Students at Maple Leaf School have had the chance to get an additional education thanks to an Innovation Grant from Western School Division Board of Trustees.  

In January, the project was awarded $2500 to try something new for students. 

Maple Leaf PAC Member Grace Keeling gives an update on the preparations for Monday's Children's Business Market, open to the public.  

"We had selected 20 students out of about 125 applications for the Children's Business Market and we have been working with Community Futures to teach them a little bit about business, how to make money, how to save money, and how to share it. So, they're learning business lingo too, and then learning customer service, what advertising is, and philanthropy." 

Many Hands Mariyam Tsygankova presenting to studentsMany Hands Mariyam Tsygankova presenting to students

Students will have one hour on Monday to sell their product to the public at Maple Leaf Elementary School's gym and an awards ceremony will be held. The young entrepreneurs will receive cash prizes and a portion of their money may be donated towards either Many Hands Resource Centre or the BTHC Foundation with a matching grant from the Morden Area Foundation for up to $1100. 

Grade four student Eva Taloshna will be selling Perler Bead Keychains, she made. She explains what she learned through these workshops.  

"If you run a business, you have to have plans, have enough money to make change. If somebody gives you $5.00 but the product costs $3, you need $2.00. And if you don't have that, the person just might not want to buy it." 

Students working on their products.Students working on their products.

She shared her business plan.  

"My goal is to make about 100 of them. My plans are to try to add extra colors to them, make them extra big, and add less money so people would buy them."  

Keeling described some of the skills the students were taught this spring. 

"Teamwork skills, independence for those business members who are just a one-man-show, basically learning hard work. They're learning to not only start something but finish it. They're also learning to try. The whole thing came from the Innovation Grant. So, that means to take risks. And in the workshops, we're seeing lots of kids are raising their hands, and they're not shy to ask, and but being bold, being different. "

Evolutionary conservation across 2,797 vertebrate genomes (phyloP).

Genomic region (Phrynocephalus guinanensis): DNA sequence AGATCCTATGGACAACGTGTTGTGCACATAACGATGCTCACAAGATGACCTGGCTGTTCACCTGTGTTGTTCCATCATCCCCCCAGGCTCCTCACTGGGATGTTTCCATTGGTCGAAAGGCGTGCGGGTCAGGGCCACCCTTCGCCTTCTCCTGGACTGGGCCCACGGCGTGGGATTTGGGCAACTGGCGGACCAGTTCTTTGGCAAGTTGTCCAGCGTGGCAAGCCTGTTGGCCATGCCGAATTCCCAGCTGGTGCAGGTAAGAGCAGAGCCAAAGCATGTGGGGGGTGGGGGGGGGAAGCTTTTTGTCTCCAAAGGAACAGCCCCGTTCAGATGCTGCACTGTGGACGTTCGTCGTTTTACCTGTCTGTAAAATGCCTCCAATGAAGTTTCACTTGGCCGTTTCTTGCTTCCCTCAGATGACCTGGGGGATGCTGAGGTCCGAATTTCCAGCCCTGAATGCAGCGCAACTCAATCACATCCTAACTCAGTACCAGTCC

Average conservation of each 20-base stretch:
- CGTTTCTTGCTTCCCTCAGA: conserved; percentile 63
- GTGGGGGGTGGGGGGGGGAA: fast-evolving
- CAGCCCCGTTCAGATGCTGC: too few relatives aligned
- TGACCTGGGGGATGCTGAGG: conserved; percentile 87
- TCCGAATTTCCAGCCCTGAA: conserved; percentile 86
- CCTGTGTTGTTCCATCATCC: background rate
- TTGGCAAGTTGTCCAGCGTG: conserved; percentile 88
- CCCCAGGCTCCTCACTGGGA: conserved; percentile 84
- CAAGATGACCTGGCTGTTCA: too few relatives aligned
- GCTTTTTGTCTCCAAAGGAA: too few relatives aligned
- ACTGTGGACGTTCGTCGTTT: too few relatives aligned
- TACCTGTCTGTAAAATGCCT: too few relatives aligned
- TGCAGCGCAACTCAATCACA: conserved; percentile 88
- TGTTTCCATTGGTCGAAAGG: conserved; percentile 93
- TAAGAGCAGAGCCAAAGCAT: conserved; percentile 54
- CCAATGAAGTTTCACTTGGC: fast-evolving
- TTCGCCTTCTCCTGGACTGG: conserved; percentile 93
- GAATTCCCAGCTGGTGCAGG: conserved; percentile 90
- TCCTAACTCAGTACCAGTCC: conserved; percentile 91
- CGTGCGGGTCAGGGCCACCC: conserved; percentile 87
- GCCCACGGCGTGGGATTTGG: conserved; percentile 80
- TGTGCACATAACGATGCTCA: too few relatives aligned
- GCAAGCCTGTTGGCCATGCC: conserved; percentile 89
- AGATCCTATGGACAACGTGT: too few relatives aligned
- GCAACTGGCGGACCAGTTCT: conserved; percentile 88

Students working on their products.Students working on their products.

Grade four students, Blake Penner and her partner Chaslyn Dejagher are working together, Penner explained their project. 

 "Chaslyn came up with the idea to make suncatchers, because last year, her sister made suncatchers too. So, she thought it was going to be a good idea to do it too." 

Dejagher is excited to sell them to raise money for a trip to Ontario. She explained what she had learned. 

"About money, and saving, and how we're going to sell our product, and how we're going to present when we're selling our product." 

Keeling teaching kids about the choice to share.Keeling teaching kids about the choice to share.

Keeling is impressed with what kids are able to comprehend about what is typically an adult concept. 

"Kids are picking up way faster than we thought. It's really cool how we would be able to speak about adult terminology, but they would just pick it up really fast and run with it and they're enthusiastic. They're acting, they're role-playing, they're shaking hands with each other, is really goofy. The really cool thing you notice is that we're catching the market for kids who are not athletic, they're not artsy. This is kind of their own little niche, and everybody loves money."  

Everyone is invited to support these young entrepreneurs, meet them, ask them questions, watch the awards portion of the evening and make donations to the non-profit organizations. 

BTHC rep presenting to the students.Penny Schoonbaert from Community Futures